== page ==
CSRA Economy Rises as New Buildings Go Up
By Gary Kauffman
Simon Medcalfe has a theory to explain why his local predictive indexes didn’t foresee an uptick in Augusta’s economic activity – cranes.
Medcalfe, economist with the Hull College of Business at Augusta University, presented his 10th annual Economic Forecast Breakfast on Dec. 14. One of his graphs showed how the predictors and the actual economic activity has risen virtually identically, but then a few months ago, the actual activity took a sudden sharp upturn.
“I don’t know why the local index is no longer an accurate predictor,” he said, “but I suspect it is something intangible to the local area that is not in the data. My suspicion is that it’s a five-letter word that starts with C – crane.”
Medcalfe pointed out the number of cranes visible in a relatively concentrated area in the downtown area, counting six along the 13th Street corridor. Those include the ones across the river at North Augusta’s Riverside Village development, the Georgia Cyber Innovation and Training Center on Reynolds Street, the new hotel on Broad Street and the cancer center construction in the medical district.
“I don’t remember a time when we had six cranes in the downtown area,” he said. “I’ve never felt such a buzz and feeling of excitement for growth since I moved here.”
After the meeting, he added that the visibility of so much major construction boosts the confidence of others considering building projects in the CSRA.
“I feel that investors and developers who are looking in the area, when they see that kind of activity, think, ‘That’s where I need to be at,’” he said.
Medcalfe began his annual economic forecast in 2009 at the lowest point in the area’s economy. That year growth was negative 3 percent.
“Back then, the jokes were pretty bad,” Medcalfe said, alluding to his annual barrage of puns and corny jokes. “But the recession was not as bad here as in other places.”
Things picked up in 2013, and the CSRA’s economy has grown steadily, including by 2.4 percent in 2015 and 2.1 percent in 2016. That still leaves Augusta trailing Atlanta, Gainesville and Savannah, which have averaged double-digit growth in the past four years.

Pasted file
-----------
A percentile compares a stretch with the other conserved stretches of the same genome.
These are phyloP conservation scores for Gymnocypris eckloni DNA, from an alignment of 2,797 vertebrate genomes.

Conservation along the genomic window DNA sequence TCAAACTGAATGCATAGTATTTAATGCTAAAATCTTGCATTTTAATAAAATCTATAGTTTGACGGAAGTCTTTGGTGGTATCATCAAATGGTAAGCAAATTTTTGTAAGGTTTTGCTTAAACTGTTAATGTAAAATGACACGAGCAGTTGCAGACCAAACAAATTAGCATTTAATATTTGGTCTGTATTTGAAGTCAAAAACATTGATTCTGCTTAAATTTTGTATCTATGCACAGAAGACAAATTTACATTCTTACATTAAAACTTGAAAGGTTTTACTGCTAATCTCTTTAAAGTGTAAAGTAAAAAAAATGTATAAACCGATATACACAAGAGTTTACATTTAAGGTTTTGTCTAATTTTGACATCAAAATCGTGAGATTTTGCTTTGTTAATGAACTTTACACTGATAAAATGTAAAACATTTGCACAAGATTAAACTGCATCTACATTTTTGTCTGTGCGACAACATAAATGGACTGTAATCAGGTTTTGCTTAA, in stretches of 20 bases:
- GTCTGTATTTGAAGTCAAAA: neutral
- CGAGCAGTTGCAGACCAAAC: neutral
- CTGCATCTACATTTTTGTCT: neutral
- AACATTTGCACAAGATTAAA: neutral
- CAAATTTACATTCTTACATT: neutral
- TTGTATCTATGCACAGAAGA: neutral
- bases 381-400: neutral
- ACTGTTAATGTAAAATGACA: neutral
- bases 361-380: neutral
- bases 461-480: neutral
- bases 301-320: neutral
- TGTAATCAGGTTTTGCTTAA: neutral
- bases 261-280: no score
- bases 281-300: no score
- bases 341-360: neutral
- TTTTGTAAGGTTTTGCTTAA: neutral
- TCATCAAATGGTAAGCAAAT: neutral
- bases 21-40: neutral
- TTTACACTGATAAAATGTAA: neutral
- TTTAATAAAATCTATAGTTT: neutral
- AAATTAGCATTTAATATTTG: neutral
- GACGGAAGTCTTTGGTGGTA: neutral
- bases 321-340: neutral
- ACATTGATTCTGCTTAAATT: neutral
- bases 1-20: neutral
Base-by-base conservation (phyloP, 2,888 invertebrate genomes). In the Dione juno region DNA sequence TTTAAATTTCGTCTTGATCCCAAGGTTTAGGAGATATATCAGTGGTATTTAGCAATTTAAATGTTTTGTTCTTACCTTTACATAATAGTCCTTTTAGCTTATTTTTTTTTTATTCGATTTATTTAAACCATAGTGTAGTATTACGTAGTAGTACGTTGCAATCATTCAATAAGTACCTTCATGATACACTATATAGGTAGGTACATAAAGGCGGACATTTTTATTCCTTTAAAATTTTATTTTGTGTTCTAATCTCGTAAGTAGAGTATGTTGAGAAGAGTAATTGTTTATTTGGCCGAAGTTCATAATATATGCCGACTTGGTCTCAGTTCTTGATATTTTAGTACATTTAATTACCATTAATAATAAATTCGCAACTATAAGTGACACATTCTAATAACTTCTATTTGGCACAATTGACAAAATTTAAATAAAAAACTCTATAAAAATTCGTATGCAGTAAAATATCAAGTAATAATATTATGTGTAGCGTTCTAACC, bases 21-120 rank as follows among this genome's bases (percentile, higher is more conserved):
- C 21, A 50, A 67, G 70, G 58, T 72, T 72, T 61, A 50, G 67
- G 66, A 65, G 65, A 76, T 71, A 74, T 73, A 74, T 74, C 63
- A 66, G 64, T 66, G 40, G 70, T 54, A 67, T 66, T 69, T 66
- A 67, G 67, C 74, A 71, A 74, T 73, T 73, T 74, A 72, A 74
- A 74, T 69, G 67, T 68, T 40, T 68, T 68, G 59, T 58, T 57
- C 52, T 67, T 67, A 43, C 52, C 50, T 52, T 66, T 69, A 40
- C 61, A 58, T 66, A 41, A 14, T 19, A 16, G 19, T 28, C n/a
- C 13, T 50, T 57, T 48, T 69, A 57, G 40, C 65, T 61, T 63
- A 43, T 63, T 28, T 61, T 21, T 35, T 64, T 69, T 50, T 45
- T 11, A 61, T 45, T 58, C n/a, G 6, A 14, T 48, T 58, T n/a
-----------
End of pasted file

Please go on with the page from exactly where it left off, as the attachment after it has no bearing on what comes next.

Medcalfe noted that 80 percent of all jobs created in Georgia in the past four years were in those three cities.
But the Labor Market Index gives a broader picture of how the economy is doing. Augusta’s growth of 1.4 percent on that index is on par with Savannah and this year moved ahead of Gainesville.
In 2015, Medcalfe introduced his Economic Well-Being index, which looks beyond economic numbers to other factors that play into a feeling of well-being, such as gross domestic product, income and poverty, education, health, crime and the environment. Augusta’s rank is generally higher on that index than where it ranks in GDP alone.
Medcalfe had projected a flat growth in the job market in 2017, and for the first six months his prediction was accurate. But then in the middle of the summer job growth spiked upward and has fluctuated up and down since.
He thinks that growth will continue to be robust.
“Will it be good enough to catch Atlanta?” he asked. “I don’t know but some of the charts are showing that the potential is there.”
That is because of some slack areas in the economy that can still be tightened. The average hours worked in the CSRA is 34.9 per week, meaning employers could increase jobs without significant amounts of extra money. Unemployment is at 4.5 percent, so there is still room for that to decrease as well.
Medcalfe noted that the CSRA’s job market is changing, though, becoming more concentrated, which could create a new outlook in the future.
“Employment is becoming concentrated in fewer large sectors,” he said. “As it concentrates in fewer industries we could see more rapid growth. Or we could have peaks and valleys that we haven’t had in Augusta.”
Tera Bonsell, a senior marketing major at Hull College of Business, gave a brief presentation of her study of the area housing market. She found that since 2009 housing prices have increased by $27,000. Her study projects that those prices will increase by $6,000 in the first nine months of 2018.
The study, however, was a macro of the entire Metropolitan Statistical Area, which includes Aiken and Edgefield counties in South Carolina, and did not break down prices by area, or the rates of increase at various price breaks.